“We cannot continue designing buildings as if nothing had happened”

Covid-19 has fundamentally changed the way we work – so how will you entice people back to your office as restrictions ease?

We’ve written before about Gullart Architects Pandemic-Proof city, designed to protect residents from future pandemics by providing solutions to the crises facing cities and communities. As the architects write, “We cannot continue designing cities and buildings as if nothing had happened”.

As we prepare to head back to the office in our post-covid world, there is a unique opportunity to re-examine the purpose and design of workplaces. So, what are the new priorities for the post-covid office?

Green Spaces and Fresh Air

Sustainability and green designs have been key factors in designing buildings and workplaces for some time, which is sure to continue. Green spaces, such as roof gardens, terraces and indoor planting, will continue to feature heavily to improve air quality and ventilation around buildings. “Think of green buildings as giant N95 facemasks, protecting you from harmful toxins the moment you step inside,” said Dr Ho Nyok Yong, the president of the Singapore Green Building Council (SGBC), when addressing this topic.

As workers become even more concerned with fresh air and exposure to germs, greenery and ventilation in the workplace will become more important for physical and mental health benefits.

Amazon has placed this idea at the centre of its Seattle headquarters with The Spheres, “a multi-story, glass-enclosed workplace containing tens of thousands of plants and trees from around the world.” “As exposure to nature is proven to put people at ease and help them think more creatively, The Spheres are designed to help Amazon employees feel and work their best.

Collaborative and Sensory Experiences

As wellbeing continues to be a central focus for businesses in our post-covid world, office designs that help promote positive mental health will be increasingly popular. With workers seeking more sensory and collaborative experiences, the open-plan office will give way to environments that enable different working styles, from quiet spaces for solitary work to lounge areas for meetings.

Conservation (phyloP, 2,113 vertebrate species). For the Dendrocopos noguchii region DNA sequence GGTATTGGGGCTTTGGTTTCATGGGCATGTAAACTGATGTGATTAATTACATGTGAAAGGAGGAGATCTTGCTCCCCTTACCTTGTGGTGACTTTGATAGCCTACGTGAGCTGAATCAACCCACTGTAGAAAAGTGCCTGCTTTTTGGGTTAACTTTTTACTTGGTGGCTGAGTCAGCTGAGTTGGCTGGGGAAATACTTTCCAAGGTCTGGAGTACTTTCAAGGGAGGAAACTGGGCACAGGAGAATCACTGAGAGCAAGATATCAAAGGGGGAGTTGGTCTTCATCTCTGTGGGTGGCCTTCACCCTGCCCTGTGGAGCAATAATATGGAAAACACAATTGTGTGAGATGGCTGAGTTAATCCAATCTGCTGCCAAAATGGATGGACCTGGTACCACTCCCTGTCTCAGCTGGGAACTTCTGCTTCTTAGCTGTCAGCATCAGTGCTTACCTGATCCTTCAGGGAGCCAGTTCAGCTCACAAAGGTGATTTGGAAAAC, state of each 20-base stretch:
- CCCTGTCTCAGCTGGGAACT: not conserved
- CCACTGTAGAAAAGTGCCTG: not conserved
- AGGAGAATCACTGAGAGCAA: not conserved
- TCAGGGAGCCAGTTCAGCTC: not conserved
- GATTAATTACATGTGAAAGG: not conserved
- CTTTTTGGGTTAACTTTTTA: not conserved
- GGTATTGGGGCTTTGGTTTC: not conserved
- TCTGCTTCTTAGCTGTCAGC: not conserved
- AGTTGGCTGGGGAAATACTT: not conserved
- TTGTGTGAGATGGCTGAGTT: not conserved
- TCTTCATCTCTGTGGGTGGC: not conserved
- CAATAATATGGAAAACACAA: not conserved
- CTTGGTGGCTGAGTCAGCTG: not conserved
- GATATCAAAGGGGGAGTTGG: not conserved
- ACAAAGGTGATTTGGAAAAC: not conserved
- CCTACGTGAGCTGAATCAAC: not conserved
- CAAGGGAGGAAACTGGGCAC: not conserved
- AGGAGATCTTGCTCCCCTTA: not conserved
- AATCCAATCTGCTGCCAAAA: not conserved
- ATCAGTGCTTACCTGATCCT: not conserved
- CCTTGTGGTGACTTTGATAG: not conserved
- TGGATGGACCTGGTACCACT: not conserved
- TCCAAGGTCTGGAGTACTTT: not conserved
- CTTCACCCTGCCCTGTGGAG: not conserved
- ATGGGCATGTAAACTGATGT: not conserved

Companies are eliminating desks and assigned seating structures favouring breakout areas, libraries, and cafés to provide workers more opportunities for collaboration while also creating library-style quiet zones for individual work.

Tech company Salesforce has halved the number of desks in their offices to create booths, couches, cafes and communal spaces. Similarly, Atlassian has opted against desks and embraced synchronous workspaces, while Cloudflare has redesigned its San Francisco and London offices to introduce purpose-designed seating zones that grow and shrink to accommodate meetings, workshops and projects.

Wayfinding and Zoning

Wayfinding within offices and buildings will become even more prevalent to assist social distancing and reduce density in communal areas, such as corridors, lifts and stairwells. We have become accustomed to floor decals, stickers, wayfinding signage and colour coding to help us maintain the correct distances and behaviours, and this will continue as we adjust to post-covid life.

As offices become evolving spaces for work, there is also a need to delineate dedicated zones for activities. BrandCulture worked with Telstra to create phone booths within its Sydney headquarters. The booths, which feature bright colours and the iconic telephone handset symbol, provide workers with a designated area to make phone calls without disrupting others.

If the pandemic has taught us anything, it is the need for creative thinking and flexibility in the face of change. The workplace of the future is a constantly evolving space that provides designers with plenty of room for great ideas and creativity.

Pictured above: Amazon The Spheres in Seattle by NBBJ.  Below, clockwise from top left: Amazon ‘The Spheres’ by NBBJ; A communal workspace within Amazon headquarters in Seattle; Telstra headquarters in Sydney by Brand Culture.